Raw fleeces are available from May - September. To avoid dissappointement, it's best to get in contact with Sara in April with what you're looking for (eg. suitable for making peg loom rugs, hand-spinning, garden mulch, etc) and she can keep some aside for you once shearing has commenced. You can arrange to come to the farm to collect or she can photograph them etc for you then to receive the fleece in the post, please note, "gardening wool" cannot be posted, only fleeces for crafting can be packaged.

Weaving has had to take a bit of a back seat recently, whilst she's been concentrating on her MRes and raising her young family. She is not taking on any commissions at this time, but hopes to reignite her love for weaving in Summer 2024. Her hand-woven products are made from 100% Welsh or British wool, the tags always specify origin and content as they're often unique. Her weaving can be quite experimental, often altering the designs as she goes along on the loom. She consciously makes pieces which can be easily recyclable, so mono-materiality is essential. 100% natural materials mean that her pieces can even be compostable when they are finally at the end of their lives, but that’s well after the end of our lives. Her pieces are made to last the test of time, an heirloom that can be passed down, along with its story, or if the moths get the better of part of it, it can always be cut up and remade into new products.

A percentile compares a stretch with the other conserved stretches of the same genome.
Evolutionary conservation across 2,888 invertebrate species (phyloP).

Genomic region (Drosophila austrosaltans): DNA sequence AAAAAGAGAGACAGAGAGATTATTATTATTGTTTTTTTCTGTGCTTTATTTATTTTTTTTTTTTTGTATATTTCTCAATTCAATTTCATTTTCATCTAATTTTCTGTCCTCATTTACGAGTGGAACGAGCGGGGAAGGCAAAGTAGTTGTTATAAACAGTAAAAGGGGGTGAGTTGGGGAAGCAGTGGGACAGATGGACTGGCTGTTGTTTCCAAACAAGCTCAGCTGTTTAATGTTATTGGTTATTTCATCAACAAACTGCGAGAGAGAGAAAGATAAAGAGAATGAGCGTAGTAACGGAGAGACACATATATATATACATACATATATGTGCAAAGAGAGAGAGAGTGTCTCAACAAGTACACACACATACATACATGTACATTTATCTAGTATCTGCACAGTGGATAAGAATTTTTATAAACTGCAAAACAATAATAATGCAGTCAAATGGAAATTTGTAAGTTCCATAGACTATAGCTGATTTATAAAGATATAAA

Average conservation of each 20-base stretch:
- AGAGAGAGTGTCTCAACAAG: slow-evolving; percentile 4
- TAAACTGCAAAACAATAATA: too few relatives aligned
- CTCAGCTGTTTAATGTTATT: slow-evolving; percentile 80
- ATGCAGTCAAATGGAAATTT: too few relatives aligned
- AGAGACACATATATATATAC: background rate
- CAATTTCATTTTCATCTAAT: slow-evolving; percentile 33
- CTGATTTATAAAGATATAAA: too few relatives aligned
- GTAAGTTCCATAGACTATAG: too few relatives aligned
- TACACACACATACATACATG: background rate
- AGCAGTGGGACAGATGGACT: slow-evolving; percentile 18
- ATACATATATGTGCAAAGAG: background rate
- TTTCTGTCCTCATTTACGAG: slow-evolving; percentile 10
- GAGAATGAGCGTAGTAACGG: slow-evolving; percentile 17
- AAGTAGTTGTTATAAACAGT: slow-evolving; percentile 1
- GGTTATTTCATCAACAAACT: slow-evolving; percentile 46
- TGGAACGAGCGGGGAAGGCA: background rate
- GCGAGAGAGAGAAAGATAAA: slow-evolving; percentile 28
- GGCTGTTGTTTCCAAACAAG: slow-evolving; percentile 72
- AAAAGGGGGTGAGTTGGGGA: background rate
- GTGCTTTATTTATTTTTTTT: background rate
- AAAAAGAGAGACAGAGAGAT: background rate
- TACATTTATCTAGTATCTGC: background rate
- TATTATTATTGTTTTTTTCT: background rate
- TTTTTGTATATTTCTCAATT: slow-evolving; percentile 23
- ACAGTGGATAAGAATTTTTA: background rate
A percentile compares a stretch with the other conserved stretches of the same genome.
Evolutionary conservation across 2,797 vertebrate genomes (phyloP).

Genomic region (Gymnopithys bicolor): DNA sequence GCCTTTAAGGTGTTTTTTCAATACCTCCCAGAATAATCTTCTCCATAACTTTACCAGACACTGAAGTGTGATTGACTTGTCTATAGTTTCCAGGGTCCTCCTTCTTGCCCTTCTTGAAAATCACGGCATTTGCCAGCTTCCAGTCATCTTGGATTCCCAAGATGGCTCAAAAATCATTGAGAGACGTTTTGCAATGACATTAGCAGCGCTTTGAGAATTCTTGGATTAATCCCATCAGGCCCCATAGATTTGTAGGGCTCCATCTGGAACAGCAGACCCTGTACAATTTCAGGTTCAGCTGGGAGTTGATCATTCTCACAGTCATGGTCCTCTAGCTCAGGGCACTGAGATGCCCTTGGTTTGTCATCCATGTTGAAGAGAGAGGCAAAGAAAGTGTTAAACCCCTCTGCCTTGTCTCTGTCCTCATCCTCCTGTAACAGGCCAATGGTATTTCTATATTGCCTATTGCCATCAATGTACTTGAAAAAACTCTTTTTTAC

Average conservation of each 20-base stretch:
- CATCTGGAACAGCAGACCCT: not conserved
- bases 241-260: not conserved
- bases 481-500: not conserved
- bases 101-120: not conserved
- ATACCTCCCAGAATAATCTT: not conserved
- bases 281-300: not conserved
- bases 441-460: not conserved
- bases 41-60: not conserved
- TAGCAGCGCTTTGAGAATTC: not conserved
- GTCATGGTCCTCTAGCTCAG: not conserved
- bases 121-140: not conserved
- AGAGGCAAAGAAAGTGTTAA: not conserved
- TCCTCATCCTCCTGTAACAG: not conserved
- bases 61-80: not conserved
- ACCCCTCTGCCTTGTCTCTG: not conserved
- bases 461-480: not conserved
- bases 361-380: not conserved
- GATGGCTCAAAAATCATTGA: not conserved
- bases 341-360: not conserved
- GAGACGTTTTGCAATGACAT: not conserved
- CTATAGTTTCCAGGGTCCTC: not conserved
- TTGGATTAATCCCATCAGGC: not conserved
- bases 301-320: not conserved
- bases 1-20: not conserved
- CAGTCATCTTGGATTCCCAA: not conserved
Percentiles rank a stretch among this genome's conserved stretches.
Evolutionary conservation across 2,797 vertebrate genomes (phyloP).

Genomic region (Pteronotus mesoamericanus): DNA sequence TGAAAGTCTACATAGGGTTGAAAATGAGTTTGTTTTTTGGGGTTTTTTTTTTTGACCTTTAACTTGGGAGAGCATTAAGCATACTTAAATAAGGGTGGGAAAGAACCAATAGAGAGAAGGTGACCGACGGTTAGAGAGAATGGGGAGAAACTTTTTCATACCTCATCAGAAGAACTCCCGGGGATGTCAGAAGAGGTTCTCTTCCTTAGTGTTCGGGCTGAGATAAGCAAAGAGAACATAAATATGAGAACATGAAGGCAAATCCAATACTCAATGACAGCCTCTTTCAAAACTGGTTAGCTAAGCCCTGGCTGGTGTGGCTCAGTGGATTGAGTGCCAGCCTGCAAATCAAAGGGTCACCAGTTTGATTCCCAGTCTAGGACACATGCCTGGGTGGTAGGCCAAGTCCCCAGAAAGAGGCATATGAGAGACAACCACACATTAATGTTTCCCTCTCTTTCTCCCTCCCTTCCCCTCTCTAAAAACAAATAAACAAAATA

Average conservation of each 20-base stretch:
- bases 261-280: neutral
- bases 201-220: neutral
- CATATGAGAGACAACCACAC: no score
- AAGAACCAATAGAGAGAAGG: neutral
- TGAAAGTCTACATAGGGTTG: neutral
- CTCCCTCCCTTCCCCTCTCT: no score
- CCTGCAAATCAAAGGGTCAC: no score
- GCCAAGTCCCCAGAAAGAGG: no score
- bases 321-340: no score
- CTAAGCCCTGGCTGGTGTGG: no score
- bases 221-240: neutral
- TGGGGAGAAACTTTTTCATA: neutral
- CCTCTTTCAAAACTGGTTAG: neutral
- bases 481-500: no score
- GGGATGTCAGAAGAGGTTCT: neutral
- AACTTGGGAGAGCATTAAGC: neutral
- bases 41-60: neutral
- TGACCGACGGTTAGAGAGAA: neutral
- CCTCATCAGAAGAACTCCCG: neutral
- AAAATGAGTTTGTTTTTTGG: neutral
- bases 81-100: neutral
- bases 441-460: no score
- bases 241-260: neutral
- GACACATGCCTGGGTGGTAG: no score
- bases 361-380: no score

Sara’s creative inspiration comes from her surroundings; more often than not, it’s the rural, but occasionally it steps into the urban. She is a great lover of graphic elements, and often sees pattern in the most unlikely of places. Her graduate work was inspired by Welsh slate and the slate mined landscape of North Wales, as well as the applications of slate which led her back to the farm, where she used the buildings and temporary structures, layers of colours and texture, to inspire her design work. As an avid photographer, her images are how many of her designs begun. Her graduate work was all made from 100% Welsh and British wool. She hand-spun some Welsh wool herself, and incorporated it into her scarves.

To see her digital graduate collection portfolio, follow this link: